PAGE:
That’s So Second Millennium

Episode 025 - Geology after Steno: Catastrophism, Uniformitarianism, and Fideism

September 17, 2018

- Competitor paradigms in early geology, their conceptual and thematic relationships to Noah's Flood.
    - Catastrophism and its inverse, uniformitarianism

Hutton, in some circles (especially Anglo-American ones) considered the father of geology, was a curious hybrid (from our point of view, anyway) of philosophical convictions. On the one hand, and what makes him famous and venerated among geologists today, is his methodology and core assumption that processes happening on the contemporary Earth are the same processes that have shaped it throughout its history. This idea was worked up and spread broadly by Lyell.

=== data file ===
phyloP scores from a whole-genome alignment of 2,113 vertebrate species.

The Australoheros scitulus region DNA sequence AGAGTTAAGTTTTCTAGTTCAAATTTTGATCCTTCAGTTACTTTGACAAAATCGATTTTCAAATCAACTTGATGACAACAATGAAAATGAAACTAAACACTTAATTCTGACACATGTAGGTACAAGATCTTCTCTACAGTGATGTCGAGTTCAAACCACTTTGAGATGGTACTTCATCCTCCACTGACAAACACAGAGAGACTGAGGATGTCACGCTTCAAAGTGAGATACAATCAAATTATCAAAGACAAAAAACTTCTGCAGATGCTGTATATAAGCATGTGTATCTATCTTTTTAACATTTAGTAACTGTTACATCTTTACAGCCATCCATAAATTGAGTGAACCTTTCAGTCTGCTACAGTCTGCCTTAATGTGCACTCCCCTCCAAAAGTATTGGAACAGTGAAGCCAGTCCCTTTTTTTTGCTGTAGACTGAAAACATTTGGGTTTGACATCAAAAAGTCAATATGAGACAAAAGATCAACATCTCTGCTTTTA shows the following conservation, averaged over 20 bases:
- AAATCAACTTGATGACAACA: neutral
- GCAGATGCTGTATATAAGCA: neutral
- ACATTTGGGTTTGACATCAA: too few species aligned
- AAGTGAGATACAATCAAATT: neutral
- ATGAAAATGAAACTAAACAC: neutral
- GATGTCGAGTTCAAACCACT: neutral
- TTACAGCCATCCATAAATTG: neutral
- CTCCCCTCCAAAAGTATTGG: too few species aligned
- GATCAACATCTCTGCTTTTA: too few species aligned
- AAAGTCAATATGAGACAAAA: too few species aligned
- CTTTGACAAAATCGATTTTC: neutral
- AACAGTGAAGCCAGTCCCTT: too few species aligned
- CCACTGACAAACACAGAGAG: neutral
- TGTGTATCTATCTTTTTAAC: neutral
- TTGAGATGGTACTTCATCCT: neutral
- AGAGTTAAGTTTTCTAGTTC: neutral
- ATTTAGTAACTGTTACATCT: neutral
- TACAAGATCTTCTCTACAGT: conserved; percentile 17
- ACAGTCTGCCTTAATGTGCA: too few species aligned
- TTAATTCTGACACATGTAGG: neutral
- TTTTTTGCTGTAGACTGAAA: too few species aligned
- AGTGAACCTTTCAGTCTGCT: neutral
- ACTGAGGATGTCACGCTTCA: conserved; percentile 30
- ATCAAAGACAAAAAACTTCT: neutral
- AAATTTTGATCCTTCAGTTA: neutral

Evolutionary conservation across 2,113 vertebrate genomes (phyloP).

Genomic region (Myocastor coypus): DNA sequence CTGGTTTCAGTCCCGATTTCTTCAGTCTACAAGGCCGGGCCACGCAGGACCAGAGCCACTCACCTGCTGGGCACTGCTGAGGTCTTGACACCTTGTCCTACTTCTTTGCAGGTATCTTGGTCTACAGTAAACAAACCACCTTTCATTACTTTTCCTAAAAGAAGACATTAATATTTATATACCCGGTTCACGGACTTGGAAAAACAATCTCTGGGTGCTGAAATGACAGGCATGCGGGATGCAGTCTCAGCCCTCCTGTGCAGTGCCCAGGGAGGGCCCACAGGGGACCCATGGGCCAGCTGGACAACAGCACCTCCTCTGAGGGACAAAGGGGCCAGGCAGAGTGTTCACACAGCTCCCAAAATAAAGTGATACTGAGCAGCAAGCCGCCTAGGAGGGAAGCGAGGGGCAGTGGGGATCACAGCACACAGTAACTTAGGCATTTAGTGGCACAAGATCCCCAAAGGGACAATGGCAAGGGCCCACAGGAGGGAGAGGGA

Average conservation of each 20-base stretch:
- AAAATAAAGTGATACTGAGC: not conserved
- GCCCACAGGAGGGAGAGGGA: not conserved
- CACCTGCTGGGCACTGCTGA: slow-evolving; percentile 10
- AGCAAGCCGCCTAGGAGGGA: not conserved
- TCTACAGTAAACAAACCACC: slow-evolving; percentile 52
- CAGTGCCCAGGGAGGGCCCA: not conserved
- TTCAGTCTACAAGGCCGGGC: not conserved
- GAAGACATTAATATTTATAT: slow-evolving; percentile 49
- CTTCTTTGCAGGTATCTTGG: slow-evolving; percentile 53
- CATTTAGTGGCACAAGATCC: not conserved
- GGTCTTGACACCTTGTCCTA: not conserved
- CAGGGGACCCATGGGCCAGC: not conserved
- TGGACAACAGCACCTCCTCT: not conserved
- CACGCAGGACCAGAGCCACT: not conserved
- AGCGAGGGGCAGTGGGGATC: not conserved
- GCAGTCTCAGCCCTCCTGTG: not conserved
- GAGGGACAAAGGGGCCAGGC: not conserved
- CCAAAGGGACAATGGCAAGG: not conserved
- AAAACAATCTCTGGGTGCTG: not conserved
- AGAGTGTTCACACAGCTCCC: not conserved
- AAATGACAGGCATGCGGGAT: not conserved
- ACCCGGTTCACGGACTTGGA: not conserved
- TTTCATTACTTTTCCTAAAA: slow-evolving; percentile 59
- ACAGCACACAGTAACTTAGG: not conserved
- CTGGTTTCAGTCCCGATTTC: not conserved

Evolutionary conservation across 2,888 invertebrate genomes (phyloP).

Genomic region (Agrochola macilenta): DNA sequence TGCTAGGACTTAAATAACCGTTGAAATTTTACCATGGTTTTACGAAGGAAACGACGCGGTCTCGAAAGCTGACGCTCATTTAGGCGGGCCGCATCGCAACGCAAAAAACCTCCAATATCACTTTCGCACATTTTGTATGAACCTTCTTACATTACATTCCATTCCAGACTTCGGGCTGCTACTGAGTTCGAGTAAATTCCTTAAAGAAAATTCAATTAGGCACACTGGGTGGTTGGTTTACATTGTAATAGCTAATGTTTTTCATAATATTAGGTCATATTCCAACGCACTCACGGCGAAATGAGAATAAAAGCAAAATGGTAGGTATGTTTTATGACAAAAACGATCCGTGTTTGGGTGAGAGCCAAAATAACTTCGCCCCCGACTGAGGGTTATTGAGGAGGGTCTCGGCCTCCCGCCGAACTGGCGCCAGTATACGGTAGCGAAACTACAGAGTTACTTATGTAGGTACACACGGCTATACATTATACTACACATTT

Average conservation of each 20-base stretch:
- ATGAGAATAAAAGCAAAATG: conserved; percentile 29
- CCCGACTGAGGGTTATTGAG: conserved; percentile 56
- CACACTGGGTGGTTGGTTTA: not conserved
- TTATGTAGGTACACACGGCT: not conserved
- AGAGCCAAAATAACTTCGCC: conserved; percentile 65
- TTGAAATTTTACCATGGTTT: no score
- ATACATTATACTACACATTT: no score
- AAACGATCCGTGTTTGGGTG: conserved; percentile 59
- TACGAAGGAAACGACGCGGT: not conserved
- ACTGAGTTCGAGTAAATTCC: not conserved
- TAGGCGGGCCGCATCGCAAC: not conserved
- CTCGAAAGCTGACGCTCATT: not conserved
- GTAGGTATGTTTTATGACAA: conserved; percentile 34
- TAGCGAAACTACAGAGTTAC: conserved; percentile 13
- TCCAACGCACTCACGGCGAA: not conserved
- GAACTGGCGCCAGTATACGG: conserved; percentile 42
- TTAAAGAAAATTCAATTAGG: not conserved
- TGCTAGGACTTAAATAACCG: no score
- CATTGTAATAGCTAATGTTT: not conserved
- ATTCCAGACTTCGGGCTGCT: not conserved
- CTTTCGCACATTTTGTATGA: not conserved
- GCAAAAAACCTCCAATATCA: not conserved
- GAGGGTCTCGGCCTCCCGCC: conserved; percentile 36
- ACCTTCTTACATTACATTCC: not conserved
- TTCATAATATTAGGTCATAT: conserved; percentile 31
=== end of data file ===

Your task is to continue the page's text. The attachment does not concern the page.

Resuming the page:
On the other hand, he expressed a thoroughgoing sense of teleology...that the world was set up in such a way so as to maintain its surface condition fit for animal life.

Controversy between "catastrophists" and "uniformitarians / actualists"
    
Cowper, "The Task": "[God] was mistaken in the date he gave to Moses" (Cowper himself is castigating these scholars)
    The putative tension that people like Cowper, Steno, Pascal, even arguably Aquinas felt between science,
        mathematics, philosophy and their faith
    How has this played into the widespread notion that faith and reason are opposed?
    Cf. the tension between being Christian and being a soldier
        
"Deists" like Werner and Hutton discard the rigid post-Reformation sola scriptura straitjacket, yet they become just as dogmatic about their own theories.